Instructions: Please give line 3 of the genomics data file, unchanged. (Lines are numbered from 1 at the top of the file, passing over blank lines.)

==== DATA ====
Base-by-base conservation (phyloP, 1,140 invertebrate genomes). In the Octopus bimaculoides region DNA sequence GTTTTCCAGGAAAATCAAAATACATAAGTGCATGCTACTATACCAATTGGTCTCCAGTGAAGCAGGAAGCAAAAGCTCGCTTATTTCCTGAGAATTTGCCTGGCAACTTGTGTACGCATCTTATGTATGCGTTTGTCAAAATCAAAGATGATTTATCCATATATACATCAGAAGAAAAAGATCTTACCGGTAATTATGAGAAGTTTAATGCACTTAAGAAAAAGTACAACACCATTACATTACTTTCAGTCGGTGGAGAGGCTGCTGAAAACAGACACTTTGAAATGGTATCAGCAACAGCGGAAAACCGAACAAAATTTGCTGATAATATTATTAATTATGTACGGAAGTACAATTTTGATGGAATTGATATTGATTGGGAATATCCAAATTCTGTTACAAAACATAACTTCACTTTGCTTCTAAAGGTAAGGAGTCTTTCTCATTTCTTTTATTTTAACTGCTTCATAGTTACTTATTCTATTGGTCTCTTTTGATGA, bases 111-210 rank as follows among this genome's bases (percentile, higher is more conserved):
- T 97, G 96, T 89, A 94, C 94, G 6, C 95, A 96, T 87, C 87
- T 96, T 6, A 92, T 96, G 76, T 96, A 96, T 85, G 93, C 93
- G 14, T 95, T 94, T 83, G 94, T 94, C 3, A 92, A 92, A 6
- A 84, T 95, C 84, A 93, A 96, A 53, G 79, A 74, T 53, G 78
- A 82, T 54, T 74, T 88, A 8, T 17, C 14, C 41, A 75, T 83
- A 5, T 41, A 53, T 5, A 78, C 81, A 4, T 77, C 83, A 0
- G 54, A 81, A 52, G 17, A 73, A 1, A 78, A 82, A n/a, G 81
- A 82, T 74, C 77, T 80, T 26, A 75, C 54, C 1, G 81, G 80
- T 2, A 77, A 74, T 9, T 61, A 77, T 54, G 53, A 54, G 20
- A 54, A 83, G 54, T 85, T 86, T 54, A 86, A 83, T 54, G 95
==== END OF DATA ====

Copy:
- T 96, T 6, A 92, T 96, G 76, T 96, A 96, T 85, G 93, C 93